Wednesday, October 23, 2013

Monday, October 14, 2013

Love Christ More

I listen to various podcasts that range in topics from economics, religion, social issues and fiction. One that I have unsubscribed from, because I could not keep up with it, would have a speaker who'd recirculate in every so often and she'd mention the Blessed Mother Teresa of Calcutta. She would describe talking with her and one of her quotes was, "Love Christ more." Feeding the hungry and healing the sick is great and everything, but more importantly, we need to love Christ more.

Last week, the Catholic homily and the Presbyterian sermon we heard last week had something in common. They were about loving Christ. The homily went along the lines it isn't you do bad things you go to Hell, you do good, you go to Heaven. Rather, you love Christ, you go to be with him. And he just happens to be in Heaven. The good you do is because you love him.

I still believe in a Baptist Hell. Fire, brimstone, gnashing teeth, all that. It is hard to shake. I also hold this with an image of CS Lewis' country in the Great Divorce, where the Grey Town is but a speck of dirt on the ground of far Heaven. A firey, brimstony speck of dirt where our sins weigh us down further into the speck. It is where our sins make it difficult to go to G-d, and cling to us and define us. I'd been an Episcopalian long enough to hear the theory that Hell is empty and we all go to heaven. Yay! Yes, let's totally ignore Matt 7:23; Matt 25:41 and some other things. But hey, we're Christians, known for focusing on one thing (snakehandlers, Pentecostals) and ignoring a bunch of other things (every branch that considers wine evil).

I've had a messy relationship with Christ, so I'm not too sure that I won't be refused at the door when I knock. I try to love Christ. I've told my husband that I love Christ more than him, which is fine because he loves Christ more than me.  We try to love Christ more. We go to Church not just to be good, but because we want to learn about G-d (Father, Son, & Spirit) so we can know how to love him.

Wednesday, September 18, 2013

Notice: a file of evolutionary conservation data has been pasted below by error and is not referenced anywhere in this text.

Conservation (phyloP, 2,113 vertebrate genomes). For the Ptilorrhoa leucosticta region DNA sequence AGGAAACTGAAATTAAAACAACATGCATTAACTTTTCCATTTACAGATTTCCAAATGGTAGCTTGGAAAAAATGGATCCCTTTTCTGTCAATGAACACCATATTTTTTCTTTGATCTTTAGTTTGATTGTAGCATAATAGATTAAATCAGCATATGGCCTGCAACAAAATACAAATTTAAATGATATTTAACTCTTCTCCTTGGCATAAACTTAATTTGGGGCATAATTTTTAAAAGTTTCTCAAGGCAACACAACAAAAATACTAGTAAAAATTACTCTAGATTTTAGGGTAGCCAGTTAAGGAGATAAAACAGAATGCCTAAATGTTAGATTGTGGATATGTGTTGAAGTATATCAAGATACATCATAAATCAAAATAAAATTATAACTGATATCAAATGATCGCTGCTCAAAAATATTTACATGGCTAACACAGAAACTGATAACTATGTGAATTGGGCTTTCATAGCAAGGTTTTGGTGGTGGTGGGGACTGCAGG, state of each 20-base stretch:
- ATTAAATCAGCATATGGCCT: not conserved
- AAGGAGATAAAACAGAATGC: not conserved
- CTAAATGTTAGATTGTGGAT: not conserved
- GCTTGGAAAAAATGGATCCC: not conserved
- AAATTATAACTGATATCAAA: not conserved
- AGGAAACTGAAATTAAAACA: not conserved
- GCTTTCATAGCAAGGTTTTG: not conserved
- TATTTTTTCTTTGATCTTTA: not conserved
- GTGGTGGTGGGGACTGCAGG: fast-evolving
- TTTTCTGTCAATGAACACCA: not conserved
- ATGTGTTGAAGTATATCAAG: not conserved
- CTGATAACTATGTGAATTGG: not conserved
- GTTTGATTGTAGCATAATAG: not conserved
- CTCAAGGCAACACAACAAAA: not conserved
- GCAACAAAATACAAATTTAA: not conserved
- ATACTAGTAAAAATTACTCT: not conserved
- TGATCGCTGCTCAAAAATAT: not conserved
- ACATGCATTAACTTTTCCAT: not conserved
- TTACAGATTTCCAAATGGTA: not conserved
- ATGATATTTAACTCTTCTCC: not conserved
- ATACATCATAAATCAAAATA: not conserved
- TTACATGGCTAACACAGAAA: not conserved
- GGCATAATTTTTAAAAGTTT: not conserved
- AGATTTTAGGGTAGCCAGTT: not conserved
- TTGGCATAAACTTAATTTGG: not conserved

Today's Grace

Breakfast- a raisin danish from Paul's and unsweetened decaffinated English Breakfast tea. Dear Lord, Thank you for this sweet pastry. -Amen Any mention of "for the nourishment of my body" would be insulting to both of us.

Thursday, August 29, 2013

Trying to make a square peg to the work of a round one

My first job was that of a cashier, and I worked at the local grocery chain from high school to summers halfway through college. It was a great first job. I remember during my last days on that job one of the older cashiers encouraged me to finish college and do well so I wouldn't be like her (I'm guessing she was in her late 40s) having to work that job. The job paid a few cents over minimum wage when I started and I kept getting small raises, I had no idea what my older co-worker was getting, but she'd been there longer that I, and worked more hours. I thought of that hearing a story on the radio about a planned march to make fast food and restaurant wages $12-15. The sympathetic subject presented was a single mother with 2 kids, living in an urban (read higher cost) area. The money from working part-time did not pay for all that she needed. The problem I saw was that she was trying to make a square peg to the work of a round peg, or a block do the work of a wheel, which won't get you far. I oppose raising the minimum wage. Not because I don't care about the poor, but because I do and I think the road to Hell is paved with good intentions. Raising the minimum wage gentrifies low skilled jobs. It will make our unemployment look like France's, lots of unemployed brown people getting pissed off. If employers have to pay more then they'll demand more, I've seen in in office jobs that don't need college degrees but for some stupid reason requests them. I see a future where people whe can get entry level jobs first have to have experience in unpaid volunteer work. Job gentrification. But back to square and round things. A minimum wage part time job was probably never ever meant to support more than one person who lives like a monk, much less a family. It is expecting a studio apartment to fit a family of four, it can be done, but it isn't the best. A minimum wage job should be just to people who need extra money are are just starting out or who cannot get any other employment. Why did society ever think that it was meant to do more than that? All jobs aren't equal and don't provide the same level of headache, compensation, joy, challenges, growth, enlightenment, opportunities, to all people. My current job does not give me a free, already cooked, baked 1/2 chicken, like my old part-time restaurant job. And that job was to do no more than suppliment my income until my bosses realized my position was unnecessary. The sqaure or block is the minimum wage job, part-time and fulltime, the wheel or round peg is the career level job that can support a family AND a 21st century lifestyle on a single income. I just thought of another analogy, horse vs car. Both can get you from point A to point B, but to attempt to get the horse to get you from DC to NY in 10 hours (by car it is 5-6 hours) will result in a very dead horse somewhere in PA or MD. Raising the minimum wage will result in the death of the easy to get entry level job and the gentrification of work.